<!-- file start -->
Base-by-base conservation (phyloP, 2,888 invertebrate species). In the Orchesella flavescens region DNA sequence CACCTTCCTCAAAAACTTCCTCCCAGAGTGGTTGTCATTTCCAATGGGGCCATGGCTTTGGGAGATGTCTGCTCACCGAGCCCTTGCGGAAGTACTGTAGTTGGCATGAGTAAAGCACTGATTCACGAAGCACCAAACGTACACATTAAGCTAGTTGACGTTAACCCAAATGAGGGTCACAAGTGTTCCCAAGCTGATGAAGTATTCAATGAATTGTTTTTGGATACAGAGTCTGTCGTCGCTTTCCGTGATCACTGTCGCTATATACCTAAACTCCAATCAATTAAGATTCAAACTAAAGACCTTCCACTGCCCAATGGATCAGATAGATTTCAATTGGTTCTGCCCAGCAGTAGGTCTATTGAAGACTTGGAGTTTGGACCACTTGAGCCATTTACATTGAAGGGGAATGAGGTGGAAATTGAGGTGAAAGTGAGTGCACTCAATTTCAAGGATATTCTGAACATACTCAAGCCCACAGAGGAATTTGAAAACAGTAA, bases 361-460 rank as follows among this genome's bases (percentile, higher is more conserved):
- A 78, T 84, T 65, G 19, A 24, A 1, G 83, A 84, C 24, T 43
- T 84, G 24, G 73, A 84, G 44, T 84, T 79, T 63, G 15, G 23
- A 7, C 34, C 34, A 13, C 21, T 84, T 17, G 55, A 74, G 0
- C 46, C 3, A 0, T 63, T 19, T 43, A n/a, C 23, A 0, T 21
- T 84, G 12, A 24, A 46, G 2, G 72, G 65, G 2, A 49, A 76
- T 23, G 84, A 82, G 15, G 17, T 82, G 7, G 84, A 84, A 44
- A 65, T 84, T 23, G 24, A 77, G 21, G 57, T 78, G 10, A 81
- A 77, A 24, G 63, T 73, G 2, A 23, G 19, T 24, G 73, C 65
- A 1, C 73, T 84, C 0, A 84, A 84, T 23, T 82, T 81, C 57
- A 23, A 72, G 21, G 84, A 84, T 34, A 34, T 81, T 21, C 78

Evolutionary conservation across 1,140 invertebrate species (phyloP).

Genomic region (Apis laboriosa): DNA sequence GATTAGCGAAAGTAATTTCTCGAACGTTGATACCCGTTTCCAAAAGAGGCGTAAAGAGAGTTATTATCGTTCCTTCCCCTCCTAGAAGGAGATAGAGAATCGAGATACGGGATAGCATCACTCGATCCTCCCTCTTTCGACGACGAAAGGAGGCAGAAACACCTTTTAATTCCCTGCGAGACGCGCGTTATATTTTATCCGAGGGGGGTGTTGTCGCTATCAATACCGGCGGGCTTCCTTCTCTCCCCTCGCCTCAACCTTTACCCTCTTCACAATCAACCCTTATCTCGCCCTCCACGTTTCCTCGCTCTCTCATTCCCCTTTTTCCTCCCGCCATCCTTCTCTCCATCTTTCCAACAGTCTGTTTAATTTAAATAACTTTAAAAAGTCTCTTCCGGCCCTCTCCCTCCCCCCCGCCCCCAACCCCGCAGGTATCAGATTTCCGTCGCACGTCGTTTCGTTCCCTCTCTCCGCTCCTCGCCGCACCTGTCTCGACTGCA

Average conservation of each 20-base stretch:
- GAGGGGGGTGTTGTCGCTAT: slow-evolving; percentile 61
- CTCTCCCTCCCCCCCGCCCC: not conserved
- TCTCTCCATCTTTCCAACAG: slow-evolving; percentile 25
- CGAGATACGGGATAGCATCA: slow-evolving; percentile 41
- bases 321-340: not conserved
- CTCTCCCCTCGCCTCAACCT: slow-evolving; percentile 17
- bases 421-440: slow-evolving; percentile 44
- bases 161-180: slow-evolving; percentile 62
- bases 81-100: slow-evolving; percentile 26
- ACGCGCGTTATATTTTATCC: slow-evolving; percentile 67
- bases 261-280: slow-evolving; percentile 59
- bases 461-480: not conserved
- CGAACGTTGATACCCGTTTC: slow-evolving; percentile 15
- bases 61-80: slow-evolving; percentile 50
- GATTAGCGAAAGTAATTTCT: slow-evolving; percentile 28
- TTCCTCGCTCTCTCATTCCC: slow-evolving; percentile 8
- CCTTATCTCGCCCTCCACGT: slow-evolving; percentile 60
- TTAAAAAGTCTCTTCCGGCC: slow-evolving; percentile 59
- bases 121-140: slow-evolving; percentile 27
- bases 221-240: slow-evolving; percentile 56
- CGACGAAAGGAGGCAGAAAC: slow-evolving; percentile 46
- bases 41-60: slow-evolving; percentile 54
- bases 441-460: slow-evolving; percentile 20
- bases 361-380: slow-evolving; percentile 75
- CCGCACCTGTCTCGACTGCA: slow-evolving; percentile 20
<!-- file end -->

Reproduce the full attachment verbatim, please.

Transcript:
Base-by-base conservation (phyloP, 2,888 invertebrate species). In the Orchesella flavescens region DNA sequence CACCTTCCTCAAAAACTTCCTCCCAGAGTGGTTGTCATTTCCAATGGGGCCATGGCTTTGGGAGATGTCTGCTCACCGAGCCCTTGCGGAAGTACTGTAGTTGGCATGAGTAAAGCACTGATTCACGAAGCACCAAACGTACACATTAAGCTAGTTGACGTTAACCCAAATGAGGGTCACAAGTGTTCCCAAGCTGATGAAGTATTCAATGAATTGTTTTTGGATACAGAGTCTGTCGTCGCTTTCCGTGATCACTGTCGCTATATACCTAAACTCCAATCAATTAAGATTCAAACTAAAGACCTTCCACTGCCCAATGGATCAGATAGATTTCAATTGGTTCTGCCCAGCAGTAGGTCTATTGAAGACTTGGAGTTTGGACCACTTGAGCCATTTACATTGAAGGGGAATGAGGTGGAAATTGAGGTGAAAGTGAGTGCACTCAATTTCAAGGATATTCTGAACATACTCAAGCCCACAGAGGAATTTGAAAACAGTAA, bases 361-460 rank as follows among this genome's bases (percentile, higher is more conserved):
- A 78, T 84, T 65, G 19, A 24, A 1, G 83, A 84, C 24, T 43
- T 84, G 24, G 73, A 84, G 44, T 84, T 79, T 63, G 15, G 23
- A 7, C 34, C 34, A 13, C 21, T 84, T 17, G 55, A 74, G 0
- C 46, C 3, A 0, T 63, T 19, T 43, A n/a, C 23, A 0, T 21
- T 84, G 12, A 24, A 46, G 2, G 72, G 65, G 2, A 49, A 76
- T 23, G 84, A 82, G 15, G 17, T 82, G 7, G 84, A 84, A 44
- A 65, T 84, T 23, G 24, A 77, G 21, G 57, T 78, G 10, A 81
- A 77, A 24, G 63, T 73, G 2, A 23, G 19, T 24, G 73, C 65
- A 1, C 73, T 84, C 0, A 84, A 84, T 23, T 82, T 81, C 57
- A 23, A 72, G 21, G 84, A 84, T 34, A 34, T 81, T 21, C 78

Evolutionary conservation across 1,140 invertebrate species (phyloP).

Genomic region (Apis laboriosa): DNA sequence GATTAGCGAAAGTAATTTCTCGAACGTTGATACCCGTTTCCAAAAGAGGCGTAAAGAGAGTTATTATCGTTCCTTCCCCTCCTAGAAGGAGATAGAGAATCGAGATACGGGATAGCATCACTCGATCCTCCCTCTTTCGACGACGAAAGGAGGCAGAAACACCTTTTAATTCCCTGCGAGACGCGCGTTATATTTTATCCGAGGGGGGTGTTGTCGCTATCAATACCGGCGGGCTTCCTTCTCTCCCCTCGCCTCAACCTTTACCCTCTTCACAATCAACCCTTATCTCGCCCTCCACGTTTCCTCGCTCTCTCATTCCCCTTTTTCCTCCCGCCATCCTTCTCTCCATCTTTCCAACAGTCTGTTTAATTTAAATAACTTTAAAAAGTCTCTTCCGGCCCTCTCCCTCCCCCCCGCCCCCAACCCCGCAGGTATCAGATTTCCGTCGCACGTCGTTTCGTTCCCTCTCTCCGCTCCTCGCCGCACCTGTCTCGACTGCA

Average conservation of each 20-base stretch:
- GAGGGGGGTGTTGTCGCTAT: slow-evolving; percentile 61
- CTCTCCCTCCCCCCCGCCCC: not conserved
- TCTCTCCATCTTTCCAACAG: slow-evolving; percentile 25
- CGAGATACGGGATAGCATCA: slow-evolving; percentile 41
- bases 321-340: not conserved
- CTCTCCCCTCGCCTCAACCT: slow-evolving; percentile 17
- bases 421-440: slow-evolving; percentile 44
- bases 161-180: slow-evolving; percentile 62
- bases 81-100: slow-evolving; percentile 26
- ACGCGCGTTATATTTTATCC: slow-evolving; percentile 67
- bases 261-280: slow-evolving; percentile 59
- bases 461-480: not conserved
- CGAACGTTGATACCCGTTTC: slow-evolving; percentile 15
- bases 61-80: slow-evolving; percentile 50
- GATTAGCGAAAGTAATTTCT: slow-evolving; percentile 28
- TTCCTCGCTCTCTCATTCCC: slow-evolving; percentile 8
- CCTTATCTCGCCCTCCACGT: slow-evolving; percentile 60
- TTAAAAAGTCTCTTCCGGCC: slow-evolving; percentile 59
- bases 121-140: slow-evolving; percentile 27
- bases 221-240: slow-evolving; percentile 56
- CGACGAAAGGAGGCAGAAAC: slow-evolving; percentile 46
- bases 41-60: slow-evolving; percentile 54
- bases 441-460: slow-evolving; percentile 20
- bases 361-380: slow-evolving; percentile 75
- CCGCACCTGTCTCGACTGCA: slow-evolving; percentile 20